- Carbonation: Carbon dioxide in air reacts with rainwater and forms carbonic acid/acid rain. This reacts with calcium carbonate or chalk forming calcium bicarbonate or calcium hydrogen carbonate which is soluble in water. this widens/ deepen cracks
- Oxidation: If rock contains iron, it is oxidized in the presence of water forming iron(III) oxide (Fe2O3) or rust. This gives the rock a reddish brown colour. The rock is weakened & eventually crumbles away.
- Traction: rolling stones along the bed
- Saltation: small particles bounce along bed in a leapfrog motion
- Suspension: silt and clay-sized are carried within the water flow
- Solution: minerals dissolve in the water
- Attrition: large particles such as boulders collide and break into smaller pieces (occurs at higher part of river)
- Hydraulic action: the sheer force of the river dislodges particles from its banks and bed
- Abrasion: smaller particles rub against the river banks and bed like sand-paper; occurs at low part of river (smaller particles)
- Solution: acids in river dissolve rocks (occurs at any part of river)
- When a river lacks the energy to carry its load; it begins with the heaviest particles; happens when there is less water or where the current slows down.
- Large boulders are deposited at the top, and very small particles are deposited at the end, resulting in sorting.
- V-shaped valley:
- Valley is narrow with a narrow, shallow river channel
- Valleys have steep sides
- Channel has a steep gradient
- Water is mainly slow flowing as most of the rivers energy is used to overcome the friction of the river bed & obstructions
- Load is mainly large, angular and rough
- Interlocking spurs: In the upper valley a river is in the mountains. Water takes the easiest path downhill so twists & turns around the high land (spurs) forming interlocking spurs.
RIVER LANDFORMS 2
- They occur because the river flows over hard rock which erodes slowly.
- Beneath is softer rock which is eroded faster to form a “step”.
- The force of the water erodes the bottom of the waterfall to form a plunge pool.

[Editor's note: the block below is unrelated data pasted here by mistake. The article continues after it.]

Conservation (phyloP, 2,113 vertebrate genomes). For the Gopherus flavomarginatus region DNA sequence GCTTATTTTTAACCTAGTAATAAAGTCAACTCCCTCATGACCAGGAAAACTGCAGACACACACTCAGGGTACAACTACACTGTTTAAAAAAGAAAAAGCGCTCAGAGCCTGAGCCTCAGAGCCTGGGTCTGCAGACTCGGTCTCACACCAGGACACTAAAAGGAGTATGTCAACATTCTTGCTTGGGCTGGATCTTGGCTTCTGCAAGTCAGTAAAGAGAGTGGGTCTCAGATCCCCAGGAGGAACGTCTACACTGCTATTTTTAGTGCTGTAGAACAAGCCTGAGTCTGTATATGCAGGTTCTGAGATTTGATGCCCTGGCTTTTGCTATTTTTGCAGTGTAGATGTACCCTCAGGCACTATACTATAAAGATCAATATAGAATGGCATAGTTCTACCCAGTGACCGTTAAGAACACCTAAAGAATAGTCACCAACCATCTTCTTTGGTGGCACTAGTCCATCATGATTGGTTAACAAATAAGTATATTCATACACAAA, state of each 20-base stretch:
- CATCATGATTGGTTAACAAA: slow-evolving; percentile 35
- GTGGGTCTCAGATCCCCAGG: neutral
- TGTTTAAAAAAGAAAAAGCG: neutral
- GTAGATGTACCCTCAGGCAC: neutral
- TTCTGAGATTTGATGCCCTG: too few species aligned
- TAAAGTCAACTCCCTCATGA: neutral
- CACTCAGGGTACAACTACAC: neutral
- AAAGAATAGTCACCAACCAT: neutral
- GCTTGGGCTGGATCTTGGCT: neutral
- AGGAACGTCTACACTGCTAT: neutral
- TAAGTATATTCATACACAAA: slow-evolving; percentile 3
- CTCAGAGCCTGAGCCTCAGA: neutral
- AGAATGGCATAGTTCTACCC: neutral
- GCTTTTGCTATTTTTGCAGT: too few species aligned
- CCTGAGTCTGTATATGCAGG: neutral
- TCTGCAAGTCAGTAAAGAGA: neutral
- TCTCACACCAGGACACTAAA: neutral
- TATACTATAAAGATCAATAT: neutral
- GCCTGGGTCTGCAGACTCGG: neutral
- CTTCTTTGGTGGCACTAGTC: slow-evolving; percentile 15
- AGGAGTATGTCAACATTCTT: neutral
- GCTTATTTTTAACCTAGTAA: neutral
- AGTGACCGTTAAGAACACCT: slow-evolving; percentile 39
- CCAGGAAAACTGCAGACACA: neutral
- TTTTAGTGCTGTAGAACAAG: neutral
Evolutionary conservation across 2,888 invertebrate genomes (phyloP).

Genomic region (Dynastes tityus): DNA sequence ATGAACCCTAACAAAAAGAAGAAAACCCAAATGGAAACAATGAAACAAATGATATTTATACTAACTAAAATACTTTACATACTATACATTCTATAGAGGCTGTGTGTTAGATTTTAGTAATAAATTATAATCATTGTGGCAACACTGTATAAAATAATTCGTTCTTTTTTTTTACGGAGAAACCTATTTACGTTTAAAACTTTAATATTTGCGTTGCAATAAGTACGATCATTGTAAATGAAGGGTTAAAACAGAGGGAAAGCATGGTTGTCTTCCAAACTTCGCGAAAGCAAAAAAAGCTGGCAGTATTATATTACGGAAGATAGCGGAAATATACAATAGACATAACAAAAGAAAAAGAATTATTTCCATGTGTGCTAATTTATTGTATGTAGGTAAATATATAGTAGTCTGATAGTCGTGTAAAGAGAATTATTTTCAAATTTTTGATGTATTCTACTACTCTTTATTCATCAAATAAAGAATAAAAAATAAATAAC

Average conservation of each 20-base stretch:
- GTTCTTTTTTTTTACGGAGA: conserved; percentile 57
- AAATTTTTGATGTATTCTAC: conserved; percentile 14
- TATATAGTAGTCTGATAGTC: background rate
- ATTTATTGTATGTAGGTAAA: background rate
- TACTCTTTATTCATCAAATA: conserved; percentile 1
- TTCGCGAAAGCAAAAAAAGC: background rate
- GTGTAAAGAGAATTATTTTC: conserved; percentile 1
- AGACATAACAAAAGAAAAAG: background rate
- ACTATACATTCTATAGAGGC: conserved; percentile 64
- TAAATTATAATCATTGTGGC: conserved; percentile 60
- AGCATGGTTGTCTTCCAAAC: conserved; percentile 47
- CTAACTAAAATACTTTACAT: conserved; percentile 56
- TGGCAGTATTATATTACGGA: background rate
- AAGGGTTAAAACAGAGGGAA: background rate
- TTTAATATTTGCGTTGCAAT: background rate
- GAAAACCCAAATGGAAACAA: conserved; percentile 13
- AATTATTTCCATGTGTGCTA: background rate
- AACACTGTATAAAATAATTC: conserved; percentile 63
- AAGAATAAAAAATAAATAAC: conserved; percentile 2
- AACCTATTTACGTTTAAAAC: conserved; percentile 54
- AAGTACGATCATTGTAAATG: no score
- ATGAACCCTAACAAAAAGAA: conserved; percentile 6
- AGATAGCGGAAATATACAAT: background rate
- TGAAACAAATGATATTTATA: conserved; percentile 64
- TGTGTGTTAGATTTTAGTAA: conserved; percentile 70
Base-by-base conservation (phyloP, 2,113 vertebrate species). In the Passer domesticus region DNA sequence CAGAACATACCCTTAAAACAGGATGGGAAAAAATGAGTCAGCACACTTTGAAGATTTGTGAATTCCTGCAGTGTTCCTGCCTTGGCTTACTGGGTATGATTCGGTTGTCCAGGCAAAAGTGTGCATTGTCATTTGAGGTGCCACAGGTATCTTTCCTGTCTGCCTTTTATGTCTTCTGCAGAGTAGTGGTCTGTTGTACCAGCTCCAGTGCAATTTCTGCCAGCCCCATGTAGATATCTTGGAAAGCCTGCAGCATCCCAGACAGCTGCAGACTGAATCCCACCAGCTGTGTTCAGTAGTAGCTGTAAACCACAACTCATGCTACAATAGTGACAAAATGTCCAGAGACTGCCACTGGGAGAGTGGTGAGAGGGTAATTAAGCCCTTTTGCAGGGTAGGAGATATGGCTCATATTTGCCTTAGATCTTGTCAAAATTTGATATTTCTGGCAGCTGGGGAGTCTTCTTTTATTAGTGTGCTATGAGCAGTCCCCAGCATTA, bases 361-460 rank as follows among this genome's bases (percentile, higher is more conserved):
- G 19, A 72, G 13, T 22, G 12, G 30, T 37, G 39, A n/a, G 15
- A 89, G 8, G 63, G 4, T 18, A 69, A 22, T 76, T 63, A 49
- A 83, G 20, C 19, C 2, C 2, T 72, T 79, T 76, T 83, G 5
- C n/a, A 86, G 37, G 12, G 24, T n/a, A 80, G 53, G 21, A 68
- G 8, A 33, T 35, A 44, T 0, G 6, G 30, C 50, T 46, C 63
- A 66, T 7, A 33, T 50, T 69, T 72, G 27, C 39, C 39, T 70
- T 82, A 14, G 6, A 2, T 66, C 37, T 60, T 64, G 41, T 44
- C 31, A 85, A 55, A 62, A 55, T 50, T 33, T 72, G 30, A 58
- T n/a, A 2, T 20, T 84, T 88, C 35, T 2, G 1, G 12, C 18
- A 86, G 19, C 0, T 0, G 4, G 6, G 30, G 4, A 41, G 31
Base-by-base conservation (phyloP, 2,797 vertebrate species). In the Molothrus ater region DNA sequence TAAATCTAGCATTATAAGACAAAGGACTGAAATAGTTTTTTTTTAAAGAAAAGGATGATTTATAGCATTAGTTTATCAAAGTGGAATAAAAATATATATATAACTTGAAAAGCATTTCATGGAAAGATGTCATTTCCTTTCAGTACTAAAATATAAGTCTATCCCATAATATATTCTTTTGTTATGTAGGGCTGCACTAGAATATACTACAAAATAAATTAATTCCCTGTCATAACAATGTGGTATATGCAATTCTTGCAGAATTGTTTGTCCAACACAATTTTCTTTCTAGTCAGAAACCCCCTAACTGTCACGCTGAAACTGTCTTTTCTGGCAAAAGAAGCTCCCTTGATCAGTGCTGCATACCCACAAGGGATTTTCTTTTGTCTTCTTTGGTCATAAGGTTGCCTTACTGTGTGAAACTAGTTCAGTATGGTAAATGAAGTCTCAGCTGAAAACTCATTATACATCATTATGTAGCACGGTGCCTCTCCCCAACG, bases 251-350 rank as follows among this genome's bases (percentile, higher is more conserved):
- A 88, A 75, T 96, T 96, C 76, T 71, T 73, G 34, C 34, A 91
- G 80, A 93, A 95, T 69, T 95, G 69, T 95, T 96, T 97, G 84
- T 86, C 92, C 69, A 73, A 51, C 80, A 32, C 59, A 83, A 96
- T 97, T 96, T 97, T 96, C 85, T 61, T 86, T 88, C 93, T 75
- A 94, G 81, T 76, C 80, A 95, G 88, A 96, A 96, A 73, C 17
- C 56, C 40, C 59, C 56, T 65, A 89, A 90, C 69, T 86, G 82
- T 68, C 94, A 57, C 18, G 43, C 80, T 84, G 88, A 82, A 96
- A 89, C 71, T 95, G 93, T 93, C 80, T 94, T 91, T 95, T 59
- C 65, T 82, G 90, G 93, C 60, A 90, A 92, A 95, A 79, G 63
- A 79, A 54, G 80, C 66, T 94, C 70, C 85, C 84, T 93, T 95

- The hard rock gets undercut as the soft rock erodes so that it eventually collapses
- Rapids: They form also where the river passes over hard rock, but either the band of rock is not very deep or there are a series of shallow rock bands.
- Potholes: Can be found in the upper & middle valley where a river flows over solid rock.
RIVER LANDFORMS 3
- Wide sweeping bends found in the lower part of the river.
- They are formed by a combination of lateral erosion & deposition.
- Ox-bow Lakes:
- Form when the neck of the meander becomes very narrow.
- During high flow or floods the river cuts through the neck & straightens its course.
- Deposition occurs on the bank of the river
- The cut-off meander is an ox-bow lake.
RIVER LANDFORMS 4
- Deltas occur where a river that carries a large amount of sediment meets a lake or the sea.
- This meeting causes the river to lose energy and drop the sediment
- Deltas form where river mouths become choked with sediment, causing the main river channel to split into smaller channels or distributaries
- Levées: when a river floods, the coarsest material is deposited first, on the edges of the river, forming a natural embankment called a levée.
- Flood plain:
- Area of alluvial deposits found beside the river in its lower course.
- As meanders move slowly down the course of the river they erode away the valley to create a wide valley floor, and they deposit layers of alluvial material on the slip off slopes building up into a large flood plain
CAUSES OF RIVER FLOODING
- Steep-sided channel: a river channel surrounded by steep slopes causes fast surface run-off.
- Lack of vegetation or woodland: surface run-off will be high as trees and plants won’t intercept precipitation.
- Drainage basin, consisting of mainly impermeable rock: water cannot percolate through rock layer, and will runoff surface
- Drainage basin in an urban area: these consist largely of impermeable concrete, which encourages overland flow.
- Deforestation, overgrazing and overcultivation, and population pressures cause soil erosion causes sediment to go into rivers decreasing the cross-sectional area
FLOOD MANAGEMENT TECHNIQUES
- Built along the course of a river in order to control the amount of discharge.
- Water is held back by the dam in a reservoir and released in a controlled way which controls flooding.
- Building dams is expensive, can affect farmers and cause erosion downstream
- River engineering:
- The river channel may be widened or deepened allowing it to carry more water.